Tuesday, November 15, 2005

Turk Wurk

I've been reading what some others in the blogosphere have been saying about Amazon's Mechanical Turk lately and I thought I'd make some comments on their comments. Phil Wainewright speaks about it on Loosely Coupled and makes a point of quoting someone's slashdot comment about MTurk having "ominous shades of The Matrix..."

I can see the point of that comparison, but I think there's a bit of grandstanding for the audience in there too. I think a better analogy is to compare it to the street corners in almost every US city where immigrants congregrate to wait for someone to stop by with a truck and hire them for the day or a few hours.

There's nothing ominous in that. It's just that you need some work done and you don't necessarily need a full time employee to do it. Now I'm not advocating paying illegal immigrants like I'm sure someone will point out, but if you need a basement cleaned out quickly you hire 5 guys for a few hours and get it done. MTurk hires thousands of us to quickly scan through hundreds of city blocks each day. You may do 100 or so a day like I tend to do, or you may do 4000 a day like some of the more dedicated Turkers have managed.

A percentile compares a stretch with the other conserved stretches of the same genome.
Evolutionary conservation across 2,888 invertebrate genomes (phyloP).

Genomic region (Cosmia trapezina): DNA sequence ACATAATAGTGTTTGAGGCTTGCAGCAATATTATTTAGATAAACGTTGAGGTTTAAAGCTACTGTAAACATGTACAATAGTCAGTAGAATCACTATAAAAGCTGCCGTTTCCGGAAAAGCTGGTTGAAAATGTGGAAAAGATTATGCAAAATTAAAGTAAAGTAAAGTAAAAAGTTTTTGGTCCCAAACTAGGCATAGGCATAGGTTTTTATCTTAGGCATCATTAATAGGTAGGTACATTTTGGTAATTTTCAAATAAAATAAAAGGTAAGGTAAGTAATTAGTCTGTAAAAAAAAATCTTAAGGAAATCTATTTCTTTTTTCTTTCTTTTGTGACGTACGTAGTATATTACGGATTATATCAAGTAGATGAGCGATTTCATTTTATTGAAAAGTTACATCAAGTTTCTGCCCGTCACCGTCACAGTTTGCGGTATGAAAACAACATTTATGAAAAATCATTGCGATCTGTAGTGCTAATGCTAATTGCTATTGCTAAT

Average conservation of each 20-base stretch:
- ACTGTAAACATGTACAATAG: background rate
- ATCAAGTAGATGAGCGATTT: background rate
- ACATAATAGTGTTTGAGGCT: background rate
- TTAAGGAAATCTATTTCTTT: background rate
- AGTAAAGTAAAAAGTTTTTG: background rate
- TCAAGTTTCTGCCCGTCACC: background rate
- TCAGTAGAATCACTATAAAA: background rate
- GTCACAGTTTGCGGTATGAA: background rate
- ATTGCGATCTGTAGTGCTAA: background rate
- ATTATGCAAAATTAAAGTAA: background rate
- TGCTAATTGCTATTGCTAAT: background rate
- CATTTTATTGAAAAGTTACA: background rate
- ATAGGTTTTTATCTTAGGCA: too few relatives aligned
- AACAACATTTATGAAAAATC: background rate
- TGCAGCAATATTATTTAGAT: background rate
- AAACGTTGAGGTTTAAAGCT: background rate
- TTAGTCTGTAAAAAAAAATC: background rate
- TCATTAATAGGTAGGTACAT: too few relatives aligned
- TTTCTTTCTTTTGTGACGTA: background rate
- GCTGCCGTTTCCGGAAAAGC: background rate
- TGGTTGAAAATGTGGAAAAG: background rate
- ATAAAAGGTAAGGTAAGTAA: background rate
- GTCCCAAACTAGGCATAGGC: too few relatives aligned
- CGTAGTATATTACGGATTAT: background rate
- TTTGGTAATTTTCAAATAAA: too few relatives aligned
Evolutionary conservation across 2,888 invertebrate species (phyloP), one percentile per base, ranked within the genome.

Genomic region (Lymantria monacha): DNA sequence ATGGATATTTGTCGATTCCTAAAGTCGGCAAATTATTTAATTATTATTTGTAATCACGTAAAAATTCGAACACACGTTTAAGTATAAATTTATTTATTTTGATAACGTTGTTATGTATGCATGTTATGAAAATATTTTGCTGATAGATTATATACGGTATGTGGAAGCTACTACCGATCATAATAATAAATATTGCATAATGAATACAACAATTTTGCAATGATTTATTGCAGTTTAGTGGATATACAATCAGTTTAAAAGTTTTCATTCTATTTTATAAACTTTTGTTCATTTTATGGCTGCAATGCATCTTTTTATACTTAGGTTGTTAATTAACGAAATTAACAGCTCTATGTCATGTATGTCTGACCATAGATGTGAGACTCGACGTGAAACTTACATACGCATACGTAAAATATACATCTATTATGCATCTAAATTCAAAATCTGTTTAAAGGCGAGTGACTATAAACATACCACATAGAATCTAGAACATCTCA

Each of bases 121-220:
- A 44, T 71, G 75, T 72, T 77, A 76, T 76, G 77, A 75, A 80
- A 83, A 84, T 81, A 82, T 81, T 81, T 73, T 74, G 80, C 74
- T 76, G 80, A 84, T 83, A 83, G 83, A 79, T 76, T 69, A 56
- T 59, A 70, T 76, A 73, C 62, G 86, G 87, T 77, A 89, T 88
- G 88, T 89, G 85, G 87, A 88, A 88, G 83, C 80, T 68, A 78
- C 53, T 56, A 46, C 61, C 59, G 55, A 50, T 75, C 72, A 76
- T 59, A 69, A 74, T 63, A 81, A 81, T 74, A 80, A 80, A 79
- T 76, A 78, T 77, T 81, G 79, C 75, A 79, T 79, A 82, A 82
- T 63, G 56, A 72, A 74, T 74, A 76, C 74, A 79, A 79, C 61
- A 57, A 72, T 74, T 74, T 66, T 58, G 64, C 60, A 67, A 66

Dividing up work and managing it wisely to get it done is when humanity really shines. You can build a barn by yourself, but it's much easier when a community comes together and gets it done quickly and efficiently. MTurk has already started a new community of people who are sharing ideas and experiences and helping the barn get built. This type of distributed work could be the next highly disruptive innovation, which is something that Phil Wainewright and I would completely agree on I suspect.

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